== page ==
Tuesday, August 9, 2022

The experiences of 400 children in trouble with the law cry out for compassion

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I rarely talk about reports here. I like to focus on the extraordinary people I meet across Scotland and the positive action they are taking.

These practical interventions transform the lives of others every day. We need more positivity in our lives as a counterpoint to the terrible things that are happening at home and abroad to give us some hope.

But sometimes I see something that makes me take stock, such as the Scottish Children’s Reporter’s new report on the lives of 400 children aged 12-15 in trouble with the law.

It’s no surprise reading the lengthy and emotional account that these children ended up with the reporter.

The report stated that the children’s lives were “marked by adversity, trauma, neglect, harmful behaviors of others, victimization and exploitation (including criminal exploitation and sexual exploitation), often combined with socioeconomic disadvantage”.

The result was a group of children whose health and well-being were fundamentally damaged. They self-harmed, abused drugs, and lived lives riddled with domestic violence and aggression. And of course her education was affected.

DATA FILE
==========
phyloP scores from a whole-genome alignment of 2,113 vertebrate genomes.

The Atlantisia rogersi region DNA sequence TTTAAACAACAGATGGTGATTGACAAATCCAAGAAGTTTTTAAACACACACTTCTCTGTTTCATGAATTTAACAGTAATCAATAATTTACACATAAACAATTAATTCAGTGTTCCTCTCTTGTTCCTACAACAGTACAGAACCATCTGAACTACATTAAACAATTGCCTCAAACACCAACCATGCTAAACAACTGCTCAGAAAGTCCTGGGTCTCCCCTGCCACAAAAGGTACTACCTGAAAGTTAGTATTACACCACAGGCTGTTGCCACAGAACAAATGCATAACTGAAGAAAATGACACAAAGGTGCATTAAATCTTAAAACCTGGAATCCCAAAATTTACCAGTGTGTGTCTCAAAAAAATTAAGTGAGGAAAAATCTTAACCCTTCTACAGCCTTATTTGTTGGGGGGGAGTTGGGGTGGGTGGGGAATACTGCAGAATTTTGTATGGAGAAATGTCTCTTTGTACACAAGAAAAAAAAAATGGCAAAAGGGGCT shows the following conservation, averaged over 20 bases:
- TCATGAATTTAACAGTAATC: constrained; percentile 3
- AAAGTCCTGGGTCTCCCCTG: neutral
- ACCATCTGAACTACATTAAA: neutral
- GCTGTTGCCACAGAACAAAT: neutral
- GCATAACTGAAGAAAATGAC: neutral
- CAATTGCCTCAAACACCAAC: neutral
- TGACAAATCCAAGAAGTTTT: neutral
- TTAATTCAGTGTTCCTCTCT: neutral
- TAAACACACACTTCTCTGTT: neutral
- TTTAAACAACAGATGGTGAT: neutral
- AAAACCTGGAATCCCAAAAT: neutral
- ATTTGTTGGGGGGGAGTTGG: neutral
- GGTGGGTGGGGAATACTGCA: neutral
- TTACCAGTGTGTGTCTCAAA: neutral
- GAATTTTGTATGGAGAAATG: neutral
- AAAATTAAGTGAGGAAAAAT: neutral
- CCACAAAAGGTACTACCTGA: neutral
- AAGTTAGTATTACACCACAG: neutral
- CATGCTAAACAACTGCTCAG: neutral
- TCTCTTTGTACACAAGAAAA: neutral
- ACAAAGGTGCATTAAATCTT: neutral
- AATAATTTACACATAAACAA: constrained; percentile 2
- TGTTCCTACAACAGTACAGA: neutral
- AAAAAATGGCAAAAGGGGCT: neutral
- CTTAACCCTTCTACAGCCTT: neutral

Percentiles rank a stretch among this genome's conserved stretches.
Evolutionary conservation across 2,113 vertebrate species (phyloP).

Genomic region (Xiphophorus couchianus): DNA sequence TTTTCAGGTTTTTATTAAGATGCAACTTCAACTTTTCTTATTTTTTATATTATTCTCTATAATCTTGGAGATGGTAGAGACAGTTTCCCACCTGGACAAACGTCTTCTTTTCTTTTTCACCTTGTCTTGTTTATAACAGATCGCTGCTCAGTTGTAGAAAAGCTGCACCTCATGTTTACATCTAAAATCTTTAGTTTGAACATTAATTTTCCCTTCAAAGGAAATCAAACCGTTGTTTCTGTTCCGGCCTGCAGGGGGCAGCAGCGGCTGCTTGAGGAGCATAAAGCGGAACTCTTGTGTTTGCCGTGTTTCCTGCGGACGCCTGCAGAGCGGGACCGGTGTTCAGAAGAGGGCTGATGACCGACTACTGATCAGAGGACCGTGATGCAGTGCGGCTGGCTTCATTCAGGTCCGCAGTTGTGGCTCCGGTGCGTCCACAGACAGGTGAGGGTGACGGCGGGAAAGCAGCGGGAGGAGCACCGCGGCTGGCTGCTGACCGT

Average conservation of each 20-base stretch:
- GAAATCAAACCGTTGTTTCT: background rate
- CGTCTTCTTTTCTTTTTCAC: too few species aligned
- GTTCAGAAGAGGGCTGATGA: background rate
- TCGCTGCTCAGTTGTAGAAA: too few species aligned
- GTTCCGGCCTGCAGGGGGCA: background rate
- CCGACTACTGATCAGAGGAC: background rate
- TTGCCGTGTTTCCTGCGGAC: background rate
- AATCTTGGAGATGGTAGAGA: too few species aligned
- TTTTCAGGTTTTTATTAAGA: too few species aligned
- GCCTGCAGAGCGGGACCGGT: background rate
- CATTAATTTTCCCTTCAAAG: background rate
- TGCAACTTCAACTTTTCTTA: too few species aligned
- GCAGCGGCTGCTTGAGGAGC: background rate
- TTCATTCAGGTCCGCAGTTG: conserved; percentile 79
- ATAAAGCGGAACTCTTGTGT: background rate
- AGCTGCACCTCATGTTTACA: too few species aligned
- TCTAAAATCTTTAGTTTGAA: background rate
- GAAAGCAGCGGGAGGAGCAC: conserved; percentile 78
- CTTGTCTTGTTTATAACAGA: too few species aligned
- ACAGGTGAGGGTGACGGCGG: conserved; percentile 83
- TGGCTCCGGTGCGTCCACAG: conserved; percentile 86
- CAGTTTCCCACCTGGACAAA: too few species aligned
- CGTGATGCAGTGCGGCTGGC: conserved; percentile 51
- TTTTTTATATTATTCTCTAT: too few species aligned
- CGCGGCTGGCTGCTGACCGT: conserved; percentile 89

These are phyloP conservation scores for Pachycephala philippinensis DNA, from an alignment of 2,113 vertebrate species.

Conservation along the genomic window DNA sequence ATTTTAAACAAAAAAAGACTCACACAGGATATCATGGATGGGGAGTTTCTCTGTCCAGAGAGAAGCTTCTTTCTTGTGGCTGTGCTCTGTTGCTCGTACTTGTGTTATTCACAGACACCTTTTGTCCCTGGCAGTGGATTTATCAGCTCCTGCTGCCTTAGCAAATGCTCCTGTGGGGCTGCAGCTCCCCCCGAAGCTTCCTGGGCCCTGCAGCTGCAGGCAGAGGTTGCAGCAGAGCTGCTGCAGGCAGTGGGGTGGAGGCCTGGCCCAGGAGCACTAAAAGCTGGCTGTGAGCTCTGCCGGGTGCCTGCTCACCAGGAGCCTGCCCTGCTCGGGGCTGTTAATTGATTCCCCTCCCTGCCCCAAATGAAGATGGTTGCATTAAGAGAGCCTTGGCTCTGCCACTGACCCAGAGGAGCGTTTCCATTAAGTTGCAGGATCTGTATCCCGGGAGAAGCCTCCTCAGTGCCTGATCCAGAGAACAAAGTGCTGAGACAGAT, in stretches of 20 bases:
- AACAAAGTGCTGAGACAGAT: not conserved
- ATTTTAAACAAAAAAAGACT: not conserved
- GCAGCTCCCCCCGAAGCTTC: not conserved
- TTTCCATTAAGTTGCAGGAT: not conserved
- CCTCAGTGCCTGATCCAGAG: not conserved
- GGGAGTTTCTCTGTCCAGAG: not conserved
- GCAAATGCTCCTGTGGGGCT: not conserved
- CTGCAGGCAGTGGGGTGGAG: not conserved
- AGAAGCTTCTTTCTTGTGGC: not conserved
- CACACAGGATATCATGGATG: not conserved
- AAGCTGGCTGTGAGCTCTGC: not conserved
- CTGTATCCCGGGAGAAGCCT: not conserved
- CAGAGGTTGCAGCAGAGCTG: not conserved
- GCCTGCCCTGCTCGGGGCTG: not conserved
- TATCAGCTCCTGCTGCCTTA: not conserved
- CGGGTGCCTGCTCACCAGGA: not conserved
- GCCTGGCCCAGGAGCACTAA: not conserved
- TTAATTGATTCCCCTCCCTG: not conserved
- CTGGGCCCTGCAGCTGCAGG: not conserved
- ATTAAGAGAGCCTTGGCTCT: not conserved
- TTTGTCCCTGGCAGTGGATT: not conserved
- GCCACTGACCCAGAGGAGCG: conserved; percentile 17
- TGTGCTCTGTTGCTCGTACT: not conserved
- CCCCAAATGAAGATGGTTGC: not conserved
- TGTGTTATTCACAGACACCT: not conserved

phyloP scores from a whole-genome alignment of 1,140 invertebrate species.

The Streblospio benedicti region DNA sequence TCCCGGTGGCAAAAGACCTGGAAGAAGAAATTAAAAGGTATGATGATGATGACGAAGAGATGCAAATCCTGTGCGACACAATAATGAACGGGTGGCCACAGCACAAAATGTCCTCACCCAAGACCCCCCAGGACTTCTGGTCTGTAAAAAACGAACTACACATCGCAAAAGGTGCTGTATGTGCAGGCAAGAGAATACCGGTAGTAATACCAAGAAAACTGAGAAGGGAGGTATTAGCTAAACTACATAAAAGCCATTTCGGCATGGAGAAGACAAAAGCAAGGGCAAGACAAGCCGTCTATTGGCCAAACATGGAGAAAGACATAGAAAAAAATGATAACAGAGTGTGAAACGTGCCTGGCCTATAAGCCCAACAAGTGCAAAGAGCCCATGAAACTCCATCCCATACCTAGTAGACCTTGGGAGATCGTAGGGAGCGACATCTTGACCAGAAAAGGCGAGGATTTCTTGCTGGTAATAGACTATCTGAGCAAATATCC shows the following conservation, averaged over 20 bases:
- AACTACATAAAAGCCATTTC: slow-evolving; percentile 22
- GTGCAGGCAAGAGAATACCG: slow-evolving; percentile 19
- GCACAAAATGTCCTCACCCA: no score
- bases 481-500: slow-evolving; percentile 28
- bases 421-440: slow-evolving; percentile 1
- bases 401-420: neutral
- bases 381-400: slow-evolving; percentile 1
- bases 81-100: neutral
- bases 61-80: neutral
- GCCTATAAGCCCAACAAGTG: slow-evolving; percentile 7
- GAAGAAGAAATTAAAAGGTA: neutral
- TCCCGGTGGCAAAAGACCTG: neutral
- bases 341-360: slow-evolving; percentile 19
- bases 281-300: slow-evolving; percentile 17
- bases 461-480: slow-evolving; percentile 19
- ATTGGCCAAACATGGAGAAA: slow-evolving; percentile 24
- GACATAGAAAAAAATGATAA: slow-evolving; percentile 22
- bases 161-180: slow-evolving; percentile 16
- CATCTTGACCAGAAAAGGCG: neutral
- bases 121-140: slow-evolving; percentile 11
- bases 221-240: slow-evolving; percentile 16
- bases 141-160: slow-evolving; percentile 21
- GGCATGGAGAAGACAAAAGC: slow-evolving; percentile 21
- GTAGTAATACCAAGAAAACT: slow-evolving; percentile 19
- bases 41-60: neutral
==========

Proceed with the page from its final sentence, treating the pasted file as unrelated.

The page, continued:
The majority of children were brought into the services before the age of 12 due to concerns, and many before they were even a year old. Most came to the reporter for reasons of care and protection, with lack of parental care being the most common. A significant number of the 400 were in foster care.

We try very hard to keep children out of the justice system, and with good reason. There are phenomenal people in Scotland trying to catch these children whenever and wherever we find them, to try to repair the damage, to envelop them with care and kindness, to change the way.

Only 45 of the 400 children had committed the most serious offenses of a sexual or violent nature and we are that much further in understanding the abusive behavior of these children and what needs to be done to reduce the risk and address their abusive behavior . It is complicated, long-term and specialized work.

We raised the age of criminal responsibility to 12, but we still lag behind many other progressive countries that have raised it higher by recognizing the science and the opportunity to transform these young lives.

I have previously written about William Lindsay, who took his own life in Polmont Prison at the age of 16, a suicidal, traumatized child with troubles with the law. He is the child that this report embodies, he is the face that comes to mind when I read about the lives of these children. His face is what I think of when I talk about failure, his face.

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